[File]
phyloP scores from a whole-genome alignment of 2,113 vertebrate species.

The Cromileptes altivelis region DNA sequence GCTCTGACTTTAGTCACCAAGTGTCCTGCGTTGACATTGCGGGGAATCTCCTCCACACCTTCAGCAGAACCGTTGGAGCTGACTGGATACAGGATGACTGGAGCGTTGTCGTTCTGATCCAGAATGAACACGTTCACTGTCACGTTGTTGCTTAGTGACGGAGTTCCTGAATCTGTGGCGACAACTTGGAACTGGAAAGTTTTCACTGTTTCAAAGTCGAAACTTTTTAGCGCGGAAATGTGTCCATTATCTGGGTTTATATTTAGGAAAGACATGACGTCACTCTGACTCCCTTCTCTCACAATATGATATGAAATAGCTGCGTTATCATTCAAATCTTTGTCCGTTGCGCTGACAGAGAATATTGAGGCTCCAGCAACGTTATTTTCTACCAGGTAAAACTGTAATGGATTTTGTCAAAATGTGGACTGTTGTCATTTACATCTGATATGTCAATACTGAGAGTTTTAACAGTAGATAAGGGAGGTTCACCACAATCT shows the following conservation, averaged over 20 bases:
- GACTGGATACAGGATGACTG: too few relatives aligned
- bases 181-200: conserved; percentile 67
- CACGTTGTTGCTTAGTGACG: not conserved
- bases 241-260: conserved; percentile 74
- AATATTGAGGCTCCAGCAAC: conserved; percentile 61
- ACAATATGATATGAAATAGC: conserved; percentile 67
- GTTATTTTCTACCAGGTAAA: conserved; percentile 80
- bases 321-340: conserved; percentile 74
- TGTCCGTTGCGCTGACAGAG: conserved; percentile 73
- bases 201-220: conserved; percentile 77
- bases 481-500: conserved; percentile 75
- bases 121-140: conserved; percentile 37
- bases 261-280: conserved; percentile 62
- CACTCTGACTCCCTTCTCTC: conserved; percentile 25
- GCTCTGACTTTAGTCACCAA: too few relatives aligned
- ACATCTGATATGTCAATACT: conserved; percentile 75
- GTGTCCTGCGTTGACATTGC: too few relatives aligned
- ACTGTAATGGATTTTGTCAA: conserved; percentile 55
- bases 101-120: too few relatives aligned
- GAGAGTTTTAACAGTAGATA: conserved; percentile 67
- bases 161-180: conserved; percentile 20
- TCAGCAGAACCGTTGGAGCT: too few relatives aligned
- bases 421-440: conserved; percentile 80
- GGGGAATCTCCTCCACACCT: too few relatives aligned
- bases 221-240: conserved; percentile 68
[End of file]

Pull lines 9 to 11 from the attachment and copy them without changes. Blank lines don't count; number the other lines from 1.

- GTTATTTTCTACCAGGTAAA: conserved; percentile 80
- bases 321-340: conserved; percentile 74
- TGTCCGTTGCGCTGACAGAG: conserved; percentile 73